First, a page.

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Supreme Court Poised to Reconsider Key Tenets of Online Speech


Partisanship has made the logjam worse. Republicans, a few of whom have accused Facebook, Twitter and other sites of censoring them, have pressured the platforms to go away more content up. In contrast, Democrats have said the platforms should remove more content, like health misinformation.

The Supreme Court case that challenges Section 230 of the Communications Decency Act is more likely to have many ripple effects. While newspapers and magazines might be sued over what they publish, Section 230 shields online platforms from lawsuits over most content posted by their users. It also protects platforms from lawsuits after they take down posts.

For years, judges cited the law in dismissing claims against Facebook, Twitter and YouTube, ensuring that the businesses didn’t tackle recent legal liability with each status update, post and viral video. Critics said the law was a Get Out of Jail Free card for the tech giants.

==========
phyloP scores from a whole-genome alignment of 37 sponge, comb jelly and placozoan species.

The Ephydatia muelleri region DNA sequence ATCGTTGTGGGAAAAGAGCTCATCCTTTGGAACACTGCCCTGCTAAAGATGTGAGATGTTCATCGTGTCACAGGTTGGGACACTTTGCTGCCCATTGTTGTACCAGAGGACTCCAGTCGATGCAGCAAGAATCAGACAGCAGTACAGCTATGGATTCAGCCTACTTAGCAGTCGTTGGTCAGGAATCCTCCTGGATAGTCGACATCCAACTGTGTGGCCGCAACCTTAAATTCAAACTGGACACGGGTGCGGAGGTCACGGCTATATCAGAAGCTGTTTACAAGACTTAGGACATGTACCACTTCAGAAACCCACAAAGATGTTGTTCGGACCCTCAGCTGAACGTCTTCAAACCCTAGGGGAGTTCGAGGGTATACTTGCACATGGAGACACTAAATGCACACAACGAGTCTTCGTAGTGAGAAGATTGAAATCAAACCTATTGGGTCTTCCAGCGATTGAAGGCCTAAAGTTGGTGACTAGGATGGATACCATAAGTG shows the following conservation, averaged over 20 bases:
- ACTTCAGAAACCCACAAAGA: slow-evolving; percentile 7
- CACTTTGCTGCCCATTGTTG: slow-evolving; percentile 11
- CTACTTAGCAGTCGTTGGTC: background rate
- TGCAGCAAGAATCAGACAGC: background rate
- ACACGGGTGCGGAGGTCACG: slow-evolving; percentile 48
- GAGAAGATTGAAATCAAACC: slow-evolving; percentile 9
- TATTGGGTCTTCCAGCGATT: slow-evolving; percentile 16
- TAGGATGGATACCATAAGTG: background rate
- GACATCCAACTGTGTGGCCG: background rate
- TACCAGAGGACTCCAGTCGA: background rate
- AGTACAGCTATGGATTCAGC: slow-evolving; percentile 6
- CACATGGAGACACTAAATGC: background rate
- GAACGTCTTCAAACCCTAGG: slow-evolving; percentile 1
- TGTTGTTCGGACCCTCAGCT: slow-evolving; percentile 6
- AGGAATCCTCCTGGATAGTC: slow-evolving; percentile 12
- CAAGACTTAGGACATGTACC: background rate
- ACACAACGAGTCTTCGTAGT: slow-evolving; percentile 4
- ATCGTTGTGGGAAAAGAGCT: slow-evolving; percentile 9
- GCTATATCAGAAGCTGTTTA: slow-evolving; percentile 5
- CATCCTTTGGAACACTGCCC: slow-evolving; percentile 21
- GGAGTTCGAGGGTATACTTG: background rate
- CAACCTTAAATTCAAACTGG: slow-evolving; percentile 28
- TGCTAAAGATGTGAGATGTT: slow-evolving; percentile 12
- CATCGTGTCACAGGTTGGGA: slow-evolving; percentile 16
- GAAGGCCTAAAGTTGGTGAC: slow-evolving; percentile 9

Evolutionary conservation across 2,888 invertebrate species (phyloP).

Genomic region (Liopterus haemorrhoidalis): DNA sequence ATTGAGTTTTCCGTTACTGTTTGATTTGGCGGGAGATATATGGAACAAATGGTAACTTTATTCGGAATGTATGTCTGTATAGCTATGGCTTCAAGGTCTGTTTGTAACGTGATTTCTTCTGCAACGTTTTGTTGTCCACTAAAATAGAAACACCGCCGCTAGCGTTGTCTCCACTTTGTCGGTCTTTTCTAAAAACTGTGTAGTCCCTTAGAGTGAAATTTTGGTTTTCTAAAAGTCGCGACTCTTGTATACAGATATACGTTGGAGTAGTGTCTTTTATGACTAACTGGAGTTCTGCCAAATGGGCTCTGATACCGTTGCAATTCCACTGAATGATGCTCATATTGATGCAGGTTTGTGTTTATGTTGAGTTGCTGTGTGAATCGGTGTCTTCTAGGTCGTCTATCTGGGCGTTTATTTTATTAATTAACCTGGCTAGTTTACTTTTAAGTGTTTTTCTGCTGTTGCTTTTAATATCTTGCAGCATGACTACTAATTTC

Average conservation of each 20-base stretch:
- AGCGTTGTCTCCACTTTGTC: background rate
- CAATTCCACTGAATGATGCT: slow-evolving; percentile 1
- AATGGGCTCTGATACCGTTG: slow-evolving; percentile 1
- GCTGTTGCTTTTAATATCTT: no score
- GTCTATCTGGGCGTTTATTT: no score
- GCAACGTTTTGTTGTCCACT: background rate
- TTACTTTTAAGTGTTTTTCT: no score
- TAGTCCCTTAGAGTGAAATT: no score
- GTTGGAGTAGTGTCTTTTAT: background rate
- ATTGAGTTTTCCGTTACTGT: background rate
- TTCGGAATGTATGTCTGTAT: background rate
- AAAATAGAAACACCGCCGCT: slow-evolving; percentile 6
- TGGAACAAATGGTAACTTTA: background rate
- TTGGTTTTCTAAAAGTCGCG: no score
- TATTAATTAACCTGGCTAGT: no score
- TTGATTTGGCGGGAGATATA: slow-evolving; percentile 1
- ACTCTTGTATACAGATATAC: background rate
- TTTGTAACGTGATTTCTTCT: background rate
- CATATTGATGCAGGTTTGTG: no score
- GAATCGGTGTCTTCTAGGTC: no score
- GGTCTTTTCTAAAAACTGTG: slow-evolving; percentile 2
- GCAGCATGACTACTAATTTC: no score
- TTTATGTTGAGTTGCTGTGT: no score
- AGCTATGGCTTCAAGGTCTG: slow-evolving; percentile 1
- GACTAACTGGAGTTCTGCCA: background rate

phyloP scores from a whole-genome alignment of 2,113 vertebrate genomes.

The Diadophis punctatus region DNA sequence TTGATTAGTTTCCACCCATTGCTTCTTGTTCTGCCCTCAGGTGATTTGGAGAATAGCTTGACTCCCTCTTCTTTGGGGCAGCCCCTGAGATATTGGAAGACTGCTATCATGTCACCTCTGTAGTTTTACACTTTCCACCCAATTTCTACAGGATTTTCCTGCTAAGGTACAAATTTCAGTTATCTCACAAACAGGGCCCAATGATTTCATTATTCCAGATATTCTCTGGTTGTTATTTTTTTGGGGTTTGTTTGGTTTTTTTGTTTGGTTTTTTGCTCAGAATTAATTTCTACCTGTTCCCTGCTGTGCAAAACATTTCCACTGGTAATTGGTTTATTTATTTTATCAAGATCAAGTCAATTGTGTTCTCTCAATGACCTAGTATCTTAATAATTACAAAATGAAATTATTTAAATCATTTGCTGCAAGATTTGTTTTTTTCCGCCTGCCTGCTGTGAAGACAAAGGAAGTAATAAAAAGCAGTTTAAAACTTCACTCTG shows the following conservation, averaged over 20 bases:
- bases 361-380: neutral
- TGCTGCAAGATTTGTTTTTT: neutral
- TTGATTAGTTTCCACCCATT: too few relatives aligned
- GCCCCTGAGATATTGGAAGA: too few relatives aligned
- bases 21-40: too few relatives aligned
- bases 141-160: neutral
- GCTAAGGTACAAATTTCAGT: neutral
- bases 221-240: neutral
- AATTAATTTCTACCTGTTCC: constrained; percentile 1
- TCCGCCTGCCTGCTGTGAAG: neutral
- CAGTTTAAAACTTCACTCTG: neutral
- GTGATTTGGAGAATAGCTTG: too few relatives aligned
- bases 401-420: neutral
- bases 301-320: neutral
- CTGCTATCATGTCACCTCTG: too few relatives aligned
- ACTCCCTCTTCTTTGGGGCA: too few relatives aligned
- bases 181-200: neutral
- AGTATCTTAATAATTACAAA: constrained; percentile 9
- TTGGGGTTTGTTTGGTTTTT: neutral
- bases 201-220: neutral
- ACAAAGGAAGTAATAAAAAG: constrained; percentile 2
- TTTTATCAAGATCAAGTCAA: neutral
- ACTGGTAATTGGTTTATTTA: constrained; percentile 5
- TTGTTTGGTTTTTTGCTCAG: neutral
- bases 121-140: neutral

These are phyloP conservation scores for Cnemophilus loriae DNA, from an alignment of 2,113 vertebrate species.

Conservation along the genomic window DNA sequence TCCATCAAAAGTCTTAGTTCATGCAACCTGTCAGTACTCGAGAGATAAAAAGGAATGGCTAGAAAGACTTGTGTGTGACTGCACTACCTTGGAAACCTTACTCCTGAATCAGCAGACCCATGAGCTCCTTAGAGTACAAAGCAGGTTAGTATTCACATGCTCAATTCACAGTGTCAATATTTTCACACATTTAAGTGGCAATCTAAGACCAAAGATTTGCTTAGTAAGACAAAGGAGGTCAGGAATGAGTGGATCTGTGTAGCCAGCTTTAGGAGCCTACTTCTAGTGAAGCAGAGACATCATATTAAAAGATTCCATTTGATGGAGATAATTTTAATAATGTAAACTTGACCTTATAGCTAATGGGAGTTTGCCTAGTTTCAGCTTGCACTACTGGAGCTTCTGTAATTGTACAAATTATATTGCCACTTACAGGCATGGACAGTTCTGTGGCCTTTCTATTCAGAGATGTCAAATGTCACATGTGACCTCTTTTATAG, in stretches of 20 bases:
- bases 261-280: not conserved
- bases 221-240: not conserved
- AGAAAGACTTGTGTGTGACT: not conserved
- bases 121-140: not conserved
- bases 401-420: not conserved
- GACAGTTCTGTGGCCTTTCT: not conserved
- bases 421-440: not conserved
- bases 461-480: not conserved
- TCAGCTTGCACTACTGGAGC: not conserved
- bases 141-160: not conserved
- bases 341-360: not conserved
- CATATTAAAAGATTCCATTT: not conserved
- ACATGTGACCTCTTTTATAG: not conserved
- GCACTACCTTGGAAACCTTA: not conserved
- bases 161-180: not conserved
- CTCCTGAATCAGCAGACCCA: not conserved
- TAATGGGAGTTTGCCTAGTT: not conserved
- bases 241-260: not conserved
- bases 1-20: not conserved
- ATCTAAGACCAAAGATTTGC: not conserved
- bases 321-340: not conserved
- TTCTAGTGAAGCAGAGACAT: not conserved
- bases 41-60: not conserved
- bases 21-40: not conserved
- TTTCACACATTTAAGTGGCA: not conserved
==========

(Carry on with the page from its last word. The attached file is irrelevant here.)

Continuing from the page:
“In the event that they don’t have any liability on the back end for any of the harms which are facilitated, they’ve mainly a mandate to be as reckless as possible,” said Mary Anne Franks, a University of Miami law professor.

The Supreme Court previously declined to listen to several cases difficult the statute. In 2020, the court turned down a lawsuit, by the families of people killed in terrorist attacks, that said Facebook was chargeable for promoting extremist content. In 2019, the court declined to listen to the case of a person who said his former boyfriend sent people to harass him using the dating app Grindr. The person sued the app, saying it had a flawed product.

But on Feb. 21, the court plans to listen to the case of Gonzalez v. Google, which was brought by the family of an American killed in Paris during an attack by followers of the Islamic State. In its lawsuit, the family said Section 230 mustn’t shield YouTube from the claim that the video site supported terrorism when its algorithms really helpful Islamic State videos to users. The suit argues that recommendations can count as their very own type of content produced by the platform, removing them from the protection of Section 230.

A day later, the court plans to contemplate a second case, Twitter v. Taamneh. It deals with a related query about when platforms are legally chargeable for supporting terrorism under federal law.

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